But even as a starting point for negotiations, the CAOA has many flaws that will be particularly apparent to current cannabis vapers and anyone who has seen the FDA regulate tobacco and vaping products.

This article is not a complete summary of the CAOA, but rather a summary of the questionable parts of the bill, largely from a vaper’s perspective. For a more in-depth look at the many elements of this complicated bill, there are excellent articles in Marijuana Moment and Cannabis Business Times. Jacob Sullum’s article Reason, while not a comprehensive overview, is also a must read.

How does the FDA Center for Cannabis Products sound?

The CAOA turns cannabis regulation over to the Food and Drug Administration (FDA), creating a new FDA center similar to the Center for Tobacco Products (CTP). The new FDA Center for Cannabis Products would establish product and labeling standards and determine permitted advertising and marketing rules.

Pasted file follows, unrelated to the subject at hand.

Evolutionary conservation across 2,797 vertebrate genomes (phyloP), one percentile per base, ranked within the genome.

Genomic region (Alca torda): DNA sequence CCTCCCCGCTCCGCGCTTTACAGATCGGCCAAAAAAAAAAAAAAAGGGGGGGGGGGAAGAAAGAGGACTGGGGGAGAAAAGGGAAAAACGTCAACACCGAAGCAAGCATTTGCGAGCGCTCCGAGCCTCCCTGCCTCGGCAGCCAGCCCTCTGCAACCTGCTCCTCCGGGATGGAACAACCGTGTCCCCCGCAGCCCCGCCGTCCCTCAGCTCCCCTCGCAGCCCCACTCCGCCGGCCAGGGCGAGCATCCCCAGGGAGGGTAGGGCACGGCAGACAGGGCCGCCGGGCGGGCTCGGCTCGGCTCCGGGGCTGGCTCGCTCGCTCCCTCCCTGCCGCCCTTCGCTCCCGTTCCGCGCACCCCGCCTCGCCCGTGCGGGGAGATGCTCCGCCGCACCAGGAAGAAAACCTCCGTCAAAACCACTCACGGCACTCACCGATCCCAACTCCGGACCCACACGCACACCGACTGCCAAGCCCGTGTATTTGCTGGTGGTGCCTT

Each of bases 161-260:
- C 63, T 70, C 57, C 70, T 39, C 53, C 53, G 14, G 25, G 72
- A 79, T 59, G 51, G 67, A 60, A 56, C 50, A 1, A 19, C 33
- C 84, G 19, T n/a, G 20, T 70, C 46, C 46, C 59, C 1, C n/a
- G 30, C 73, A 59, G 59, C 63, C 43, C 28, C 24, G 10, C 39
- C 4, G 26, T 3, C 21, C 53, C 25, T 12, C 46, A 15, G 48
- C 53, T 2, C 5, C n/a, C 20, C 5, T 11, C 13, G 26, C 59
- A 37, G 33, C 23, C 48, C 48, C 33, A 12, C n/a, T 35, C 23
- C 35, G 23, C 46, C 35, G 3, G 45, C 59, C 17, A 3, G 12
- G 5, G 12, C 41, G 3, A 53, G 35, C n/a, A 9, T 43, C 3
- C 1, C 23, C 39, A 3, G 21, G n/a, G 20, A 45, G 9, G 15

For Senator Schumer, that’s a no-brainer, because he believes federal bureaucrats should control almost every aspect of our lives. But for vapers who have watched in horror as CTP messed up every aspect of tobacco and nicotine product regulation, the thought of FDA regulation of cannabis will be terrifying.

The new FDA center could also “impose other restrictions on the sale and distribution of cannabis products, including restrictions on access, advertising, and promotion of the cannabis product.” This gives the FDA complete control over what can be sold, even allowing the agency to ban certain products if it deems necessary, which it likely will.